Walk With Shadows [on Two Artists Tuesday]

These are not the pine forests of Colorado. The trails in North Carolina are a crazy cross-hatch of roots and shadows. Rhododendron explosion and cedar. Kudzu. “This is a Hansel and Gretel forest,” Kerri whispers.

“Luckily for us,” I reply, “we are too old to taste good. No witch would have us.” She punches my arm. I laugh, but not too loud.

This forest is different than our ideal. That is why we come here. It opens us. It challenges our “should-be.” New experiences and unknown places dissolve expectations and elevate awareness of “what is.” It shakes the stone fortress of imagined security. Each step is alive and unexpected.

Renewal. It’s a special branch of the slow-moving-river called curiosity.

After many miles we arrive back at the car. We emerge from the Grimm Brother’s forest and step onto the comfort of paved parking lot. Exhausted, we are thrilled with our hike. The forest sprites retreat back into the dark recesses of our minds while the new shapes and smells and colors and sounds energize our spirits.

“We did it!” She is elated. Then, “Do you think that crashing sound was a bear?” she asks.

“Could be,” I lie, certain that we were followed – and rejected – by a hungry Ogre. Too boney. There are, after all, certain benefits to aging.

read Kerri’s blogpost about ROOTS AND SHADOWS

Ramble [on DR Thursday]

I’m like a two-year old: I want to know “Why?” For instance, the lichen growing on the birch tree is Hypogymnia physodes, but it’s also known as “Monk’s Hood.” Why?

There’s a wildflower also known as Monk’s Hood. I read that the flower gets its name because its petals resemble the cowls once worn by monks. However, the flower is also known as “Wolfsbane.” Why? What does the bane of a wolf have to do with the hood of a monk? I’m capable of inventing a slew of possible connections but they will be just that: inventions.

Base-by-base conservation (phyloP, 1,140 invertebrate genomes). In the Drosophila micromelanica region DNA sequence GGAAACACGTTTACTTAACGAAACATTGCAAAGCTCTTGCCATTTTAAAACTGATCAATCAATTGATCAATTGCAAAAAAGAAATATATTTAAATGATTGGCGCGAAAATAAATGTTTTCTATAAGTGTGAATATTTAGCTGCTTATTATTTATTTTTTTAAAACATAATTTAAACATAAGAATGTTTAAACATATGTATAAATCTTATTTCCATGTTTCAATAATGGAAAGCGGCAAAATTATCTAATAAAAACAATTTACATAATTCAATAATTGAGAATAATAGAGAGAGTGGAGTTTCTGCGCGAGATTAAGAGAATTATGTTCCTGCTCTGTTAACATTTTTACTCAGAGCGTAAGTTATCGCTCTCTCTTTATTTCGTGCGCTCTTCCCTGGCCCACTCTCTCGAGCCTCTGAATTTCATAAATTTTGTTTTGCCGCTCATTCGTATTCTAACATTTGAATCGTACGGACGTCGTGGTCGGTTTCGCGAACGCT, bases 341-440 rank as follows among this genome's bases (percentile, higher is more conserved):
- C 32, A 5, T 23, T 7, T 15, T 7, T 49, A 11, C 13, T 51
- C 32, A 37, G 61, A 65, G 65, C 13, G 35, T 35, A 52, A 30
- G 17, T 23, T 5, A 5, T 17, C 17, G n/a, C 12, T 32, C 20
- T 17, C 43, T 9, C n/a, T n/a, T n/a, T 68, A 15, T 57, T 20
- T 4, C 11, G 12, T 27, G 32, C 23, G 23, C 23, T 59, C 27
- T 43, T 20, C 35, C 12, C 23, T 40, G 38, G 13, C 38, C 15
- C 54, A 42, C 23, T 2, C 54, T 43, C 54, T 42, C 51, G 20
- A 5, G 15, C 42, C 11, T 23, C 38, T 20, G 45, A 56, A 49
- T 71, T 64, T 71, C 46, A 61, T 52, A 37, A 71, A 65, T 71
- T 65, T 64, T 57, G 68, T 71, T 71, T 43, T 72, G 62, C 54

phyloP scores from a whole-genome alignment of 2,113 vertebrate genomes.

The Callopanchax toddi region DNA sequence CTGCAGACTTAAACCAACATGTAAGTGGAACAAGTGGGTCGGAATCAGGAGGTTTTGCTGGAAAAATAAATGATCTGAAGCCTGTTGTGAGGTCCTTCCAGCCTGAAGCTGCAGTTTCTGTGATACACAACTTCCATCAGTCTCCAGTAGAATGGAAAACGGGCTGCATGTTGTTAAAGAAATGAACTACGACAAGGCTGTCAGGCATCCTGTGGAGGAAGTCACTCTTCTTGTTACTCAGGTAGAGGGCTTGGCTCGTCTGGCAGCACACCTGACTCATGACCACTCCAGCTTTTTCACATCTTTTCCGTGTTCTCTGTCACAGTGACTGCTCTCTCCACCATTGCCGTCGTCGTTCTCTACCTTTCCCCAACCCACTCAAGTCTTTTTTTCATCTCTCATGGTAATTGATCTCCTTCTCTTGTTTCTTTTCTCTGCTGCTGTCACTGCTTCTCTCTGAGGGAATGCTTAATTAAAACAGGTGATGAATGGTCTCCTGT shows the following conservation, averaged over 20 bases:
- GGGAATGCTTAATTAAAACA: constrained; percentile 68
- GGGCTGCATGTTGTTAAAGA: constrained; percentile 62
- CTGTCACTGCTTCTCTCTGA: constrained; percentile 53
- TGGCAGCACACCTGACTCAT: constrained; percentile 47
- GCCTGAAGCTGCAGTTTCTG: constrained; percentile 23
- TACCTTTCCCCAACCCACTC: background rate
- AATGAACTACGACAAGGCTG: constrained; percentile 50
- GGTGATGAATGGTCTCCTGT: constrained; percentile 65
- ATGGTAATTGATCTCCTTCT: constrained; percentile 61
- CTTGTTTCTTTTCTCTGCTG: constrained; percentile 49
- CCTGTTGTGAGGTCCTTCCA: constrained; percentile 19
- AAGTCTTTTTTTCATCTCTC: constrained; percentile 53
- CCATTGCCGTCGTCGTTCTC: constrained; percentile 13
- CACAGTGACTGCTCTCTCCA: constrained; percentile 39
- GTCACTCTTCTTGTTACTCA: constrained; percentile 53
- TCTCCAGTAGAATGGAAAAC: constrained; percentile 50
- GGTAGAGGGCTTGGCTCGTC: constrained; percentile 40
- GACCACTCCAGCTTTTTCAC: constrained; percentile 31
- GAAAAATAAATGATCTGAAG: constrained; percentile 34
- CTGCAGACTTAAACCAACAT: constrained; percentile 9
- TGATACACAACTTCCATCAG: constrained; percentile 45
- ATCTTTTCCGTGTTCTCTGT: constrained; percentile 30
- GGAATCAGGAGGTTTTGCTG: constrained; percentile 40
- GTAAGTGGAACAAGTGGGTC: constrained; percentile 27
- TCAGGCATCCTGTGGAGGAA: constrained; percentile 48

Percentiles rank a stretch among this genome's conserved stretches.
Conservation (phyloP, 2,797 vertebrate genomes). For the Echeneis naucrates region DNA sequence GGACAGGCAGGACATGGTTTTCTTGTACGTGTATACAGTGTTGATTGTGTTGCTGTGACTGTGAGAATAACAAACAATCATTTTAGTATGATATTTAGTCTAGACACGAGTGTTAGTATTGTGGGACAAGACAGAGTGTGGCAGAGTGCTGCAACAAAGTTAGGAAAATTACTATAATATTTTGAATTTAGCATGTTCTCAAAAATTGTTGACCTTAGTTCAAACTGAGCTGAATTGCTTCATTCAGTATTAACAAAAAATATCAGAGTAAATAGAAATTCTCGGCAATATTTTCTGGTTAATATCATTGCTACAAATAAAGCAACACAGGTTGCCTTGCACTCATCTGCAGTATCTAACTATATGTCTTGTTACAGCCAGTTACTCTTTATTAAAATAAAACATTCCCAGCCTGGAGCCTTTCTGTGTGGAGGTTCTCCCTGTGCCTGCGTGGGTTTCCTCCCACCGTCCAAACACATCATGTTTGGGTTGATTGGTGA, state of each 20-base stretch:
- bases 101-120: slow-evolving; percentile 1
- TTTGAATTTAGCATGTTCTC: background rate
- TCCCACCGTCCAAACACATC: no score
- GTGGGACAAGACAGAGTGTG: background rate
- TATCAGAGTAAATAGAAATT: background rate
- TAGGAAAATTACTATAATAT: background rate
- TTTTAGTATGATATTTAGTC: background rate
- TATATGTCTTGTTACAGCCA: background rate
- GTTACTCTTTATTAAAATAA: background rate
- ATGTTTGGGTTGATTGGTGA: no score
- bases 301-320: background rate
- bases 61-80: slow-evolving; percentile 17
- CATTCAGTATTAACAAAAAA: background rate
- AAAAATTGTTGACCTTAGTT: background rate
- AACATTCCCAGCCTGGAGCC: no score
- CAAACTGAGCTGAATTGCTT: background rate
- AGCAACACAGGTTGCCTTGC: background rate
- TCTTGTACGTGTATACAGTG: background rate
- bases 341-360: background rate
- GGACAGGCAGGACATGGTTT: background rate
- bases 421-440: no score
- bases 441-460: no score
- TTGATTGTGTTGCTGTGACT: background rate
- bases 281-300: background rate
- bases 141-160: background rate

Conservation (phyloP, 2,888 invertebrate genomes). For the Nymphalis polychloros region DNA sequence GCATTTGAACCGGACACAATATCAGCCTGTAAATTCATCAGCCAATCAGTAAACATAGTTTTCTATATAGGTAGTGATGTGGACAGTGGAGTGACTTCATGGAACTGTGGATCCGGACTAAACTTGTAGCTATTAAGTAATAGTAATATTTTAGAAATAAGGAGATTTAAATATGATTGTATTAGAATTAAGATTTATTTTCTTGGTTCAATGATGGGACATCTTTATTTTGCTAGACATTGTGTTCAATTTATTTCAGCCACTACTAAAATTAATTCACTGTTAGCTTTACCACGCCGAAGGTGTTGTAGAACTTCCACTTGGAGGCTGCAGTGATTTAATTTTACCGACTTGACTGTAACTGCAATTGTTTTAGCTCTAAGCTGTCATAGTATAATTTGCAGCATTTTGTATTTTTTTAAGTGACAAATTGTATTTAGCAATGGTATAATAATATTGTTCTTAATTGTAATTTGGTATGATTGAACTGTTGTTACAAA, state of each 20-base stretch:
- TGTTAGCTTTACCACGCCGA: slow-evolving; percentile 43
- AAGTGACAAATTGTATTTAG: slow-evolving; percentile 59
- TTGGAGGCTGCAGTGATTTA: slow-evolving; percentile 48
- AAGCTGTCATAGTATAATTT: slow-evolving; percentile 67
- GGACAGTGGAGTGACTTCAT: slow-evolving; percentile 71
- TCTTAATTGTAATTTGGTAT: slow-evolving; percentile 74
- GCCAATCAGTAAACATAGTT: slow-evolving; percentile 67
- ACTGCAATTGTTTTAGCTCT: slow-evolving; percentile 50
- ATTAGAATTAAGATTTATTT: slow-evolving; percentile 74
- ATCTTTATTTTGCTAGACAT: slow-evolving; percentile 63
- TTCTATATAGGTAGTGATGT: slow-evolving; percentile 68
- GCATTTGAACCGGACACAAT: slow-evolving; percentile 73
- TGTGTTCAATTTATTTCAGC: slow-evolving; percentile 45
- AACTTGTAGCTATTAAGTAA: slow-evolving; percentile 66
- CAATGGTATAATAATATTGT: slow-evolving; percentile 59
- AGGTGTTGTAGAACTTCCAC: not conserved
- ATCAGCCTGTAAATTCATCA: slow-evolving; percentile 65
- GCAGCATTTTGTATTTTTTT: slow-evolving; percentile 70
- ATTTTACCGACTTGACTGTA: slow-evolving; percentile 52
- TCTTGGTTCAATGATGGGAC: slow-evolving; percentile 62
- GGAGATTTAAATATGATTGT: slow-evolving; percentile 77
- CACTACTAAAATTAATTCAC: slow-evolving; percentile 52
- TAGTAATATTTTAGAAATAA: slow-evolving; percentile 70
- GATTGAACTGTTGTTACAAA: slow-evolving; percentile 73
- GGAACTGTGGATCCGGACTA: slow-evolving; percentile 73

In an attempt to bore you beyond rescue, I’ve lately been fascinated by how much of our world is a blizzard of unhinged information in search of a context. For instance, conceptual art needs an explanation. Without a curator, it’s nothing more than a banana taped to a wall. Twine with a dirty sponge. Oddity seeking to be taken seriously.

In the 21st century, we measure relevance by the number of followers, not by the substance-of-the-matter-being-followed. It’s a popularity contest. Lots and lots of flowing information, most of it useless. Without use. Without substance. And, scarily for us: without being questioned.

What is empty content pushed through a fabricated context? “Breaking” news. MAGA. Q.

It occurs to me that society needs more two year olds! A healthy practice of asking “Why” would spare us from certain death-by-bloviation.

A cowl, by the way, is both a monk’s hood AND a loose neckline in contemporary women’s clothing. Wouldn’t the monks be surprised if they’d confused their cowls!

Now, get out there and find context for this bit of useless information.

read Kerri’s blogpost about LICHEN

pieta with paparazzi © 2010 david robinson

Be The Feast [on DR Thursday]

This time of year, if you want to walk the Des Plaines river trail, do it early in the day. The mosquitoes come out in the afternoon. They are vicious little critters.